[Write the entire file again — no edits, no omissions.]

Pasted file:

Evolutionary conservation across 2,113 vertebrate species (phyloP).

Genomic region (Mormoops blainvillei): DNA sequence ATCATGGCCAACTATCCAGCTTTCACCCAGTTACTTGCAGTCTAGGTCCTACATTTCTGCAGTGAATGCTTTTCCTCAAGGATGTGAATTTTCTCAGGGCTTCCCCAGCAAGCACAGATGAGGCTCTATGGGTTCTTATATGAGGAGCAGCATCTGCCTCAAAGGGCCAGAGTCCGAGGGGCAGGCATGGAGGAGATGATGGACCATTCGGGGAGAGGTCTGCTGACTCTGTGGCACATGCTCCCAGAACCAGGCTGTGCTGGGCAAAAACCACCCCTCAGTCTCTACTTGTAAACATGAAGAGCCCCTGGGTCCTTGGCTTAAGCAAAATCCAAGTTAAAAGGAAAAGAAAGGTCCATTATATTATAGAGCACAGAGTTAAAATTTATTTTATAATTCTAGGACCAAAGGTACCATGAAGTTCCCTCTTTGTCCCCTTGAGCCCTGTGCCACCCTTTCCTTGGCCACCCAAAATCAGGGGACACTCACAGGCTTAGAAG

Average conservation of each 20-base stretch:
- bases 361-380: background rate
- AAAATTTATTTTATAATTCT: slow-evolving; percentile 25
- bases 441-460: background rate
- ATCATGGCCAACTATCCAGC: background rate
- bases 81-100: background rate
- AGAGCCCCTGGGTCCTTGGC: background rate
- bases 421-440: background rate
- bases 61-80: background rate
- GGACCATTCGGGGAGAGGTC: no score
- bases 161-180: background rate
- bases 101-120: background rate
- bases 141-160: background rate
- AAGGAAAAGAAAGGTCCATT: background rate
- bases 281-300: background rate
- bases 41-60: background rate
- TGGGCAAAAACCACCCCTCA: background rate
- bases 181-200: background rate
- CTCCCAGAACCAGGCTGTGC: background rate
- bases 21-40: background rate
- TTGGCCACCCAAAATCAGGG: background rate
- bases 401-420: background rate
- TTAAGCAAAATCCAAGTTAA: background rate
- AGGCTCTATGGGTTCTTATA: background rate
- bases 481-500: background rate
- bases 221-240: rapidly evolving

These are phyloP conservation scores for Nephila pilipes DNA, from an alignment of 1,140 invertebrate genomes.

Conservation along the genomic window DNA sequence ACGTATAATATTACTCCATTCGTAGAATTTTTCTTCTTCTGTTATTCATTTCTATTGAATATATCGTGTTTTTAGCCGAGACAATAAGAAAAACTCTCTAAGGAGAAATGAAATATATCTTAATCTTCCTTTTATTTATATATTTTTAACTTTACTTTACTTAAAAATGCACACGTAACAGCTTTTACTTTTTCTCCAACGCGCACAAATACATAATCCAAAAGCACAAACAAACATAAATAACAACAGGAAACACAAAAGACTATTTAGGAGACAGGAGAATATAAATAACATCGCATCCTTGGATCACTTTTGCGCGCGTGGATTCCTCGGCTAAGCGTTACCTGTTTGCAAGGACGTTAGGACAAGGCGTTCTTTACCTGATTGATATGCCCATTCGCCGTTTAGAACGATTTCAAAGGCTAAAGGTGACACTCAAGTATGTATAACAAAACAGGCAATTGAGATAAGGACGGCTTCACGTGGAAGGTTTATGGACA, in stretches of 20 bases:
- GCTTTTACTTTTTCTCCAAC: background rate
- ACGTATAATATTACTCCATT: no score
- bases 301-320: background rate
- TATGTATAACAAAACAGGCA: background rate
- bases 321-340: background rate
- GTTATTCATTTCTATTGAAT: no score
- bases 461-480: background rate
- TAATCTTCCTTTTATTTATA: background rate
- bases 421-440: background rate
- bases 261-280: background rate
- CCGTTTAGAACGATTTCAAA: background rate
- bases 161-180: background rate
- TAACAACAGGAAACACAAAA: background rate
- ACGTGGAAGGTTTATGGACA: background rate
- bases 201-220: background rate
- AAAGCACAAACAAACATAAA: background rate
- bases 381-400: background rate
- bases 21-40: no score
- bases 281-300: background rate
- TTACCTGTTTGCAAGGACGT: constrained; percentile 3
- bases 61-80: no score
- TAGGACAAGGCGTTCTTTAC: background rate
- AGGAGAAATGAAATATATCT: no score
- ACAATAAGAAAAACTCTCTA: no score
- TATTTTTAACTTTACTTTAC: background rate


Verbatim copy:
Evolutionary conservation across 2,113 vertebrate species (phyloP).

Genomic region (Mormoops blainvillei): DNA sequence ATCATGGCCAACTATCCAGCTTTCACCCAGTTACTTGCAGTCTAGGTCCTACATTTCTGCAGTGAATGCTTTTCCTCAAGGATGTGAATTTTCTCAGGGCTTCCCCAGCAAGCACAGATGAGGCTCTATGGGTTCTTATATGAGGAGCAGCATCTGCCTCAAAGGGCCAGAGTCCGAGGGGCAGGCATGGAGGAGATGATGGACCATTCGGGGAGAGGTCTGCTGACTCTGTGGCACATGCTCCCAGAACCAGGCTGTGCTGGGCAAAAACCACCCCTCAGTCTCTACTTGTAAACATGAAGAGCCCCTGGGTCCTTGGCTTAAGCAAAATCCAAGTTAAAAGGAAAAGAAAGGTCCATTATATTATAGAGCACAGAGTTAAAATTTATTTTATAATTCTAGGACCAAAGGTACCATGAAGTTCCCTCTTTGTCCCCTTGAGCCCTGTGCCACCCTTTCCTTGGCCACCCAAAATCAGGGGACACTCACAGGCTTAGAAG

Average conservation of each 20-base stretch:
- bases 361-380: background rate
- AAAATTTATTTTATAATTCT: slow-evolving; percentile 25
- bases 441-460: background rate
- ATCATGGCCAACTATCCAGC: background rate
- bases 81-100: background rate
- AGAGCCCCTGGGTCCTTGGC: background rate
- bases 421-440: background rate
- bases 61-80: background rate
- GGACCATTCGGGGAGAGGTC: no score
- bases 161-180: background rate
- bases 101-120: background rate
- bases 141-160: background rate
- AAGGAAAAGAAAGGTCCATT: background rate
- bases 281-300: background rate
- bases 41-60: background rate
- TGGGCAAAAACCACCCCTCA: background rate
- bases 181-200: background rate
- CTCCCAGAACCAGGCTGTGC: background rate
- bases 21-40: background rate
- TTGGCCACCCAAAATCAGGG: background rate
- bases 401-420: background rate
- TTAAGCAAAATCCAAGTTAA: background rate
- AGGCTCTATGGGTTCTTATA: background rate
- bases 481-500: background rate
- bases 221-240: rapidly evolving

These are phyloP conservation scores for Nephila pilipes DNA, from an alignment of 1,140 invertebrate genomes.

Conservation along the genomic window DNA sequence ACGTATAATATTACTCCATTCGTAGAATTTTTCTTCTTCTGTTATTCATTTCTATTGAATATATCGTGTTTTTAGCCGAGACAATAAGAAAAACTCTCTAAGGAGAAATGAAATATATCTTAATCTTCCTTTTATTTATATATTTTTAACTTTACTTTACTTAAAAATGCACACGTAACAGCTTTTACTTTTTCTCCAACGCGCACAAATACATAATCCAAAAGCACAAACAAACATAAATAACAACAGGAAACACAAAAGACTATTTAGGAGACAGGAGAATATAAATAACATCGCATCCTTGGATCACTTTTGCGCGCGTGGATTCCTCGGCTAAGCGTTACCTGTTTGCAAGGACGTTAGGACAAGGCGTTCTTTACCTGATTGATATGCCCATTCGCCGTTTAGAACGATTTCAAAGGCTAAAGGTGACACTCAAGTATGTATAACAAAACAGGCAATTGAGATAAGGACGGCTTCACGTGGAAGGTTTATGGACA, in stretches of 20 bases:
- GCTTTTACTTTTTCTCCAAC: background rate
- ACGTATAATATTACTCCATT: no score
- bases 301-320: background rate
- TATGTATAACAAAACAGGCA: background rate
- bases 321-340: background rate
- GTTATTCATTTCTATTGAAT: no score
- bases 461-480: background rate
- TAATCTTCCTTTTATTTATA: background rate
- bases 421-440: background rate
- bases 261-280: background rate
- CCGTTTAGAACGATTTCAAA: background rate
- bases 161-180: background rate
- TAACAACAGGAAACACAAAA: background rate
- ACGTGGAAGGTTTATGGACA: background rate
- bases 201-220: background rate
- AAAGCACAAACAAACATAAA: background rate
- bases 381-400: background rate
- bases 21-40: no score
- bases 281-300: background rate
- TTACCTGTTTGCAAGGACGT: constrained; percentile 3
- bases 61-80: no score
- TAGGACAAGGCGTTCTTTAC: background rate
- AGGAGAAATGAAATATATCT: no score
- ACAATAAGAAAAACTCTCTA: no score
- TATTTTTAACTTTACTTTAC: background rate